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Urinary incontinence in men

Key sources
The following summarized guidelines for the evaluation and management of urinary incontinence in men are prepared by our editorial team based on guidelines from the European Association of Urology (EAU 2022) and the American Urological Association (AUA/SUFU 2019; 2012).
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Guidelines

1.Diagnostic investigations

History and physical examination: elicit a complete medical history including symptoms and comorbidities, medications, and perform a focused physical examination in the evaluation of male patients with urinary incontinence.
A
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  • Assessment of PVR

  • Urodynamic testing

  • Bladder EMG

2.Medical management

Antimuscarinic agents: offer antimuscarinic agents or mirabegron in adult patients with urge urinary incontinence failed conservative treatment.
A

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  • Duloxetine

3.Nonpharmacologic interventions

Lifestyle modifications: offer lifestyle modifications for improving urinary incontinence, although evidence is lacking.
B

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  • Incontinence pads

  • Bladder training

  • Prompted voiding

4.Therapeutic procedures

Intravesical injection of botulinum toxin
Offer bladder wall injections of onabotulinumtoxin A (100 U) in patients with overactive bladder/urge urinary incontinence refractory to medical therapy.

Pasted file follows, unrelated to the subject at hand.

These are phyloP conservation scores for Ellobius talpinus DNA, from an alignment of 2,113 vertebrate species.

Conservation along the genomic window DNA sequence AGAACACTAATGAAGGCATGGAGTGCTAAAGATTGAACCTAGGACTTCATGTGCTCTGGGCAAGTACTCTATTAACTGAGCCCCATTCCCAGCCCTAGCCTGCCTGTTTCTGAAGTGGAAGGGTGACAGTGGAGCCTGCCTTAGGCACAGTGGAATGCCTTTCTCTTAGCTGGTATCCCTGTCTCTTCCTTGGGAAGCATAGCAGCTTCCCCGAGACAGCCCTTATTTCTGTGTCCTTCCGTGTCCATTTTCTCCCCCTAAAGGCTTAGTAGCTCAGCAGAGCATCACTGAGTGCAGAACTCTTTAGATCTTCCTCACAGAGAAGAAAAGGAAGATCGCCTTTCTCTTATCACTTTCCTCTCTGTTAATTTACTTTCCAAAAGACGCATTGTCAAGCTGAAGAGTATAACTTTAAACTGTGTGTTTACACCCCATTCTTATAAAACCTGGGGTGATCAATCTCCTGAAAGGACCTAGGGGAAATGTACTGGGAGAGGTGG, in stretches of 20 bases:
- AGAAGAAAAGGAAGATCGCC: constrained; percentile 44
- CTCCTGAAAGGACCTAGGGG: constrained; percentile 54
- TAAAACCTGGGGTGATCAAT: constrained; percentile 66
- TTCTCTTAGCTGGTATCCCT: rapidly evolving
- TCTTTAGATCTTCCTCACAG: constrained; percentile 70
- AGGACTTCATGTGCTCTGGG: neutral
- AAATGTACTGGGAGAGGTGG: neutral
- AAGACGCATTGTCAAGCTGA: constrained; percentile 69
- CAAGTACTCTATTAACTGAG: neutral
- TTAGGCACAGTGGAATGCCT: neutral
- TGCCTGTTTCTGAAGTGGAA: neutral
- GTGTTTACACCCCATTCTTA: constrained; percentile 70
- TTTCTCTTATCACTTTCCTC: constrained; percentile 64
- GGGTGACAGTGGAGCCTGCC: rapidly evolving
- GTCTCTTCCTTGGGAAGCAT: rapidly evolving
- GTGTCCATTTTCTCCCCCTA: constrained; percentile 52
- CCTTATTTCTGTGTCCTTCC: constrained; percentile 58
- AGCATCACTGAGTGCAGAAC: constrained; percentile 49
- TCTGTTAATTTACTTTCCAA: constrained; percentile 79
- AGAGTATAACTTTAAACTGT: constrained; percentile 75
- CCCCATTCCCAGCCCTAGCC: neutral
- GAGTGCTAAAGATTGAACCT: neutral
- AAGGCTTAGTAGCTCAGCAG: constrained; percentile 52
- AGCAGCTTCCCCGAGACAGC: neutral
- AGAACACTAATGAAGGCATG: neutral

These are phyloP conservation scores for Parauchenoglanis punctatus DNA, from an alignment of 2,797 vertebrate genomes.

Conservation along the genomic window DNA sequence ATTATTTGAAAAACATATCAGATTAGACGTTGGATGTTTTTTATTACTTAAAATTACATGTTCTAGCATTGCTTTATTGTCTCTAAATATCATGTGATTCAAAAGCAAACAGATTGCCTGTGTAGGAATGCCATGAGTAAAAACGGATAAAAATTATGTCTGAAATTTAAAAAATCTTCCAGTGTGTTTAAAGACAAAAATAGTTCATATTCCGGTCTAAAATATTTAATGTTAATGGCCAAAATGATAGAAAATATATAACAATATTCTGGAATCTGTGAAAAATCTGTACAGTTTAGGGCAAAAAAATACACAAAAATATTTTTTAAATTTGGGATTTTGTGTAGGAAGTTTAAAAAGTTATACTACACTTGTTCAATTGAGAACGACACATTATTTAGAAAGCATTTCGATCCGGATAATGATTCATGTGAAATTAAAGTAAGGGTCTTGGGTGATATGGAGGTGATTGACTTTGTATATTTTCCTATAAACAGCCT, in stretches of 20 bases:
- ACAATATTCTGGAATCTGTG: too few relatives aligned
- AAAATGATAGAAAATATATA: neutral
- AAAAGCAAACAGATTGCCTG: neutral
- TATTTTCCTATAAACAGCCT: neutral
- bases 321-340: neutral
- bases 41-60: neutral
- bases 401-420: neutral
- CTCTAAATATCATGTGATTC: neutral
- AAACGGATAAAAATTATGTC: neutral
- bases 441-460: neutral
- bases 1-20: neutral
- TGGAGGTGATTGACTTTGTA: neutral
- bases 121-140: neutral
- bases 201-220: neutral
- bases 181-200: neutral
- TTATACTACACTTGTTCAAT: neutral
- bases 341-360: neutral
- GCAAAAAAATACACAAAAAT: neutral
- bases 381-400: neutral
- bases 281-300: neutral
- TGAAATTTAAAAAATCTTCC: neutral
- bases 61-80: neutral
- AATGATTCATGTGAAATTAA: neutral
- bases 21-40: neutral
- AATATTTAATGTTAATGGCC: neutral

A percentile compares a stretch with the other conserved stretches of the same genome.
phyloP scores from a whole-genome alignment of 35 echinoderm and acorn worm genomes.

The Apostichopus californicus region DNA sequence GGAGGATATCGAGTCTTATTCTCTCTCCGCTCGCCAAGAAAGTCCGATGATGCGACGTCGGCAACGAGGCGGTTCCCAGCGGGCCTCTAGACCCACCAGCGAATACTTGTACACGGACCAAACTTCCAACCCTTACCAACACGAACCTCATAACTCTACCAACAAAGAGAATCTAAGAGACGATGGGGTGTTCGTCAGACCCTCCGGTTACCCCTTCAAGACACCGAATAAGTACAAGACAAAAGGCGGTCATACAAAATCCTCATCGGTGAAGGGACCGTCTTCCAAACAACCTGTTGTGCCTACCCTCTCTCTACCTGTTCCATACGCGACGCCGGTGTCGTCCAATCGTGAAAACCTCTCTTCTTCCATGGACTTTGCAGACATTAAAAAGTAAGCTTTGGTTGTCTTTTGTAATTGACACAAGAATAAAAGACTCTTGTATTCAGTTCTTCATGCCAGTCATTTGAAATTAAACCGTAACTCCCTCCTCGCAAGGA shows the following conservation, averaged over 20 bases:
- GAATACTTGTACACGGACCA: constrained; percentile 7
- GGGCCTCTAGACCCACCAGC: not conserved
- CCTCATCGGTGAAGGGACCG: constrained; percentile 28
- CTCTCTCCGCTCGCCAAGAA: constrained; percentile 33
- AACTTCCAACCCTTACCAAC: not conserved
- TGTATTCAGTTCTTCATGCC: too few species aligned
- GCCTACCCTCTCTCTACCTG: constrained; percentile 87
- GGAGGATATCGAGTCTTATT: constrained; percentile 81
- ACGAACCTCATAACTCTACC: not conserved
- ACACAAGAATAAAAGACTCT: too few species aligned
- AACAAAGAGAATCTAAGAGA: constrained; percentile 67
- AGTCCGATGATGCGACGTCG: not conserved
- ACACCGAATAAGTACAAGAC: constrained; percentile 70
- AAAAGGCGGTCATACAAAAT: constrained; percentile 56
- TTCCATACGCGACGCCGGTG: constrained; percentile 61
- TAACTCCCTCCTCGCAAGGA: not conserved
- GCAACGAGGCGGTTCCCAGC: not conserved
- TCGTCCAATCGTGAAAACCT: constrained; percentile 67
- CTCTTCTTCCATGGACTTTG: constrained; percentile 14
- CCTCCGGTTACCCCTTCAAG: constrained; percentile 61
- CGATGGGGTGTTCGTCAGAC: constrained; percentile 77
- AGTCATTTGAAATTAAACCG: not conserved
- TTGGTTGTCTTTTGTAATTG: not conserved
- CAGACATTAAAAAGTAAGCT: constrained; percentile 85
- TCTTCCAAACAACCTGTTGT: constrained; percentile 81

B
Inform patients about the limited duration of response, risk of UTI, and possible prolonged need for clean intermittent self-catheterization (ensure that they are willing and able to do so).
A

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  • Sacral nerve stimulation

  • Artificial urinary sphincter

  • Noncircumferential compression device

5.Surgical interventions

Augmentation cystoplasty
Offer augmentation cystoplasty in patients with overactive bladder/urge urinary incontinence refractory to all other treatment options and able and willing to perform self-catheterization.
B
Inform patients undergoing augmentation cystoplasty of the high risk of complications, the risk of having to perform clean intermittent self-catheterization, and the need for life-long surveillance.
A

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  • Urinary diversion

6.Specific circumstances

Patients undergone prostatectomy, preoperative counseling: counsel patients undergoing radical prostatectomy regarding the following:
all known factors that could affect continence
B
risk of sexual arousal incontinence and climacturia
B
expected incontinence in the short-term that generally improves to near baseline by 12 months after surgery but may persist and require treatment.
A

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  • Patients undergone prostatectomy (evaluation)

  • Patients undergone prostatectomy (pelvic floor muscle training)

  • Patients undergone prostatectomy (transobturator slings)

  • Patients undergone prostatectomy (artificial urinary sphincter)

  • Patients undergone prostatectomy (noncircumferential compression device)

  • Patients undergone prostatectomy (periurethral injection of bulking agents)

  • Patients undergone prostatectomy (surgery)

  • Patients undergone prostatectomy (management of persistent/recurrent incontinence)

  • Patients undergone prostatectomy (management of erectile dysfunction)